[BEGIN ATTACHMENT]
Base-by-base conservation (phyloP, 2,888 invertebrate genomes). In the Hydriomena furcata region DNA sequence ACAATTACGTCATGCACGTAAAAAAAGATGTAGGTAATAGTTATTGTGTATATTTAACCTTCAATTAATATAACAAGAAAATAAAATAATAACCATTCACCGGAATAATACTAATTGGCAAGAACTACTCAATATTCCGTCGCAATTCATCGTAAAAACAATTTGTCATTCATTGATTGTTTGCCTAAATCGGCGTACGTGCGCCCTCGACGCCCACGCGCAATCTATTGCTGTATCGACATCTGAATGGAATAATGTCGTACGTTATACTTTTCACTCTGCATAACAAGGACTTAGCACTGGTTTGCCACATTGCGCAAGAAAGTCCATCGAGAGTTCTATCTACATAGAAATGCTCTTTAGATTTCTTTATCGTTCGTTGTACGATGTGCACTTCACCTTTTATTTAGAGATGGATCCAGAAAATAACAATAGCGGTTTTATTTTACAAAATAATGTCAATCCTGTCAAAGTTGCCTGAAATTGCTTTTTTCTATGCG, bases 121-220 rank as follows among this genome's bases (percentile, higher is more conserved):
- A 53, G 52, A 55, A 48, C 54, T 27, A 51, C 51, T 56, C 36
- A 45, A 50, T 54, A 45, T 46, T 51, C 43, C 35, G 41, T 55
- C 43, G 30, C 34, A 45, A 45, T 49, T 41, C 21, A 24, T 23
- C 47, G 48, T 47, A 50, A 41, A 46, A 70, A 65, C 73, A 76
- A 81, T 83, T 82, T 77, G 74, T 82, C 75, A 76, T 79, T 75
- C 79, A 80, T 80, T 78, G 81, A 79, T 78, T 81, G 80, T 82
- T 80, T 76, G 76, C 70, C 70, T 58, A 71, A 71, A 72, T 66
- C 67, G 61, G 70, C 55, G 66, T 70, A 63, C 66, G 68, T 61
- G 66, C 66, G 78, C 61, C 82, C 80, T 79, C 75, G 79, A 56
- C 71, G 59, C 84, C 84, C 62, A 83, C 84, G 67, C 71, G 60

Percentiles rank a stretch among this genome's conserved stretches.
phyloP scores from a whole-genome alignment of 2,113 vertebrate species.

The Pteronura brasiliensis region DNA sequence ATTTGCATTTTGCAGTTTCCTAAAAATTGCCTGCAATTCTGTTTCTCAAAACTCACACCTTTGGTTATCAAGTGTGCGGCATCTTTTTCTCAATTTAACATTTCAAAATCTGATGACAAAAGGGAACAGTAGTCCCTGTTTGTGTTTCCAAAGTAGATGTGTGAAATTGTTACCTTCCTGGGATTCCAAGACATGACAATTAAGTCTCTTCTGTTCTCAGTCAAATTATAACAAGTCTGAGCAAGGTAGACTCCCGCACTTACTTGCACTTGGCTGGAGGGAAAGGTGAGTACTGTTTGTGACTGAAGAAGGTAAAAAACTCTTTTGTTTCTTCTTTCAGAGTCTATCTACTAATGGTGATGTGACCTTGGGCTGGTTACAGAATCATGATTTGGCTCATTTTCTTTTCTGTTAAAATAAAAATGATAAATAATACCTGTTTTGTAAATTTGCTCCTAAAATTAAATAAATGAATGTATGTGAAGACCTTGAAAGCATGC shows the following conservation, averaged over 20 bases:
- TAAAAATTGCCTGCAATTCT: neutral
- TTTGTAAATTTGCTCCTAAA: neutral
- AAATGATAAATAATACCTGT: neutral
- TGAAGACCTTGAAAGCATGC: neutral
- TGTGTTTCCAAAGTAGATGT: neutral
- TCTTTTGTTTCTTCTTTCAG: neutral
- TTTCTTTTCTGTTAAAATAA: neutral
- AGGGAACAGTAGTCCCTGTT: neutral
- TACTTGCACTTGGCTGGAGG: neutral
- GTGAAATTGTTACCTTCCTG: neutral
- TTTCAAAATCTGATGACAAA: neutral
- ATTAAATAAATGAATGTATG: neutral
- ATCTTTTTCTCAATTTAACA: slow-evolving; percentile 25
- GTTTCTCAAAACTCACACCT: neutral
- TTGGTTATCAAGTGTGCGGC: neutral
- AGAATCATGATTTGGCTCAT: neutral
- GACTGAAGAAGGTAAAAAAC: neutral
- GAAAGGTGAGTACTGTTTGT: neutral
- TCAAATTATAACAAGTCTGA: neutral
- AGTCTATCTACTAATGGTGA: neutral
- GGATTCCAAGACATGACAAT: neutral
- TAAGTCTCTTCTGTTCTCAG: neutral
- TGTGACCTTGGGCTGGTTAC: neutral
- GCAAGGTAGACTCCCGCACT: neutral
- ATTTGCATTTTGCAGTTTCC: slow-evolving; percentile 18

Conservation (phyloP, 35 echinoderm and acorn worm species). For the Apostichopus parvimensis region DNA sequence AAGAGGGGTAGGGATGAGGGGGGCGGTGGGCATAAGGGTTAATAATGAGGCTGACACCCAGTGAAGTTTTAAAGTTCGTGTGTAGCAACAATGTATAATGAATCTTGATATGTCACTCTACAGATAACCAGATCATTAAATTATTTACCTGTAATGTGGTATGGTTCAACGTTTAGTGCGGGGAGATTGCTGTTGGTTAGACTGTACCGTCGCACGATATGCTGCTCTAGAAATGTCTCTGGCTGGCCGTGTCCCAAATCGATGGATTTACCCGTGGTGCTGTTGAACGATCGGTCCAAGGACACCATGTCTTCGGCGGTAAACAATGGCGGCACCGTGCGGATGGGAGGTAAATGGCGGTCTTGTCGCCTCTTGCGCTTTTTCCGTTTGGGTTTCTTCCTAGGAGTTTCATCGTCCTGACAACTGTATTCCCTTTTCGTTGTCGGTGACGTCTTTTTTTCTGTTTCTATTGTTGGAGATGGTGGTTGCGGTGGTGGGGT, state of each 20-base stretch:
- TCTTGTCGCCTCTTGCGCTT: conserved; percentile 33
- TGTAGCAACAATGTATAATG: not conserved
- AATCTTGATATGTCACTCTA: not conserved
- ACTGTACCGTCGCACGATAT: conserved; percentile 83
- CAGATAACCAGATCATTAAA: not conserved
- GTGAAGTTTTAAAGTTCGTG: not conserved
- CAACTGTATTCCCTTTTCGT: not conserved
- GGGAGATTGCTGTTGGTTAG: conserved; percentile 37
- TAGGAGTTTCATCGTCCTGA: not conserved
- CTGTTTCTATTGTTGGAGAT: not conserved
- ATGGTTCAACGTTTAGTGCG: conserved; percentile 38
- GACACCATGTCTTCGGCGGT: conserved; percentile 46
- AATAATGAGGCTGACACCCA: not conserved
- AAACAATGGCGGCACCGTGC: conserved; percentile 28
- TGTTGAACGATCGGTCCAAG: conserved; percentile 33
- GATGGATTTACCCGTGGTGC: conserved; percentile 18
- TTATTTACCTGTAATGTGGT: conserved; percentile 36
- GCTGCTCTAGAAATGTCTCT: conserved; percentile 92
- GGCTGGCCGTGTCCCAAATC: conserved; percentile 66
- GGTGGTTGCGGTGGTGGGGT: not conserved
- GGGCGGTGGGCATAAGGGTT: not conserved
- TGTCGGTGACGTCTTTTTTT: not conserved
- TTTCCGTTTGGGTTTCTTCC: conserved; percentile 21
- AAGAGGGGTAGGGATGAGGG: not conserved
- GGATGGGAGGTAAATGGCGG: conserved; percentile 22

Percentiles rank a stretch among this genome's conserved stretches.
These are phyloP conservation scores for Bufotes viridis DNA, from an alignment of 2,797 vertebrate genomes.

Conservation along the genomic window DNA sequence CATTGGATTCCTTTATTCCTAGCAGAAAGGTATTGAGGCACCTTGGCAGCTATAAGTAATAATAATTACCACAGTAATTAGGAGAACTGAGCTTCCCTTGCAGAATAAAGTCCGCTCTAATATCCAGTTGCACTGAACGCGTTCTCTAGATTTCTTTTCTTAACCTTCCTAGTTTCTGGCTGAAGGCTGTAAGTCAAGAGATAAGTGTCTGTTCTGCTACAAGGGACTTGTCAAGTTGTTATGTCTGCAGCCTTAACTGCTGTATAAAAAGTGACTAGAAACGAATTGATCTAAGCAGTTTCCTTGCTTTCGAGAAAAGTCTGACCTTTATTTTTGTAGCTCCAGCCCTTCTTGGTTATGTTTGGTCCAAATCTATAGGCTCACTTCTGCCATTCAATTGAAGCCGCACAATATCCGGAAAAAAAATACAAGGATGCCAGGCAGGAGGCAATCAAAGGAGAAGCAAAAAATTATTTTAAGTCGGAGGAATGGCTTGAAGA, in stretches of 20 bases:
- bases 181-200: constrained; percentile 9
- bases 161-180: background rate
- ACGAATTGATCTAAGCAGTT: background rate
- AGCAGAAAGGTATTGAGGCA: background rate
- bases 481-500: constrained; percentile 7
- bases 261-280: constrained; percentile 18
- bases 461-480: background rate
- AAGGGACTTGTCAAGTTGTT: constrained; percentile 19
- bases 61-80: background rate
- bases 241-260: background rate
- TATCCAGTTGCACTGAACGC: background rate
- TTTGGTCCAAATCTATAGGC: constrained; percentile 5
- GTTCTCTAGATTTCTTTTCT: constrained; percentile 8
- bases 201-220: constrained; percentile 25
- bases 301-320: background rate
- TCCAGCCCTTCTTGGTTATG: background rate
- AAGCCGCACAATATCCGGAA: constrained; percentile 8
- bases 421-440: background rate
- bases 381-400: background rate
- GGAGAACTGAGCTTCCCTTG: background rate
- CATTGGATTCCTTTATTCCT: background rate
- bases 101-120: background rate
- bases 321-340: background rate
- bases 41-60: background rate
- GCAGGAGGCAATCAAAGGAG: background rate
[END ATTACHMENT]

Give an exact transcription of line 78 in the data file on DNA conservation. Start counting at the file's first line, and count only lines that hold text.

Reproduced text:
- bases 241-260: background rate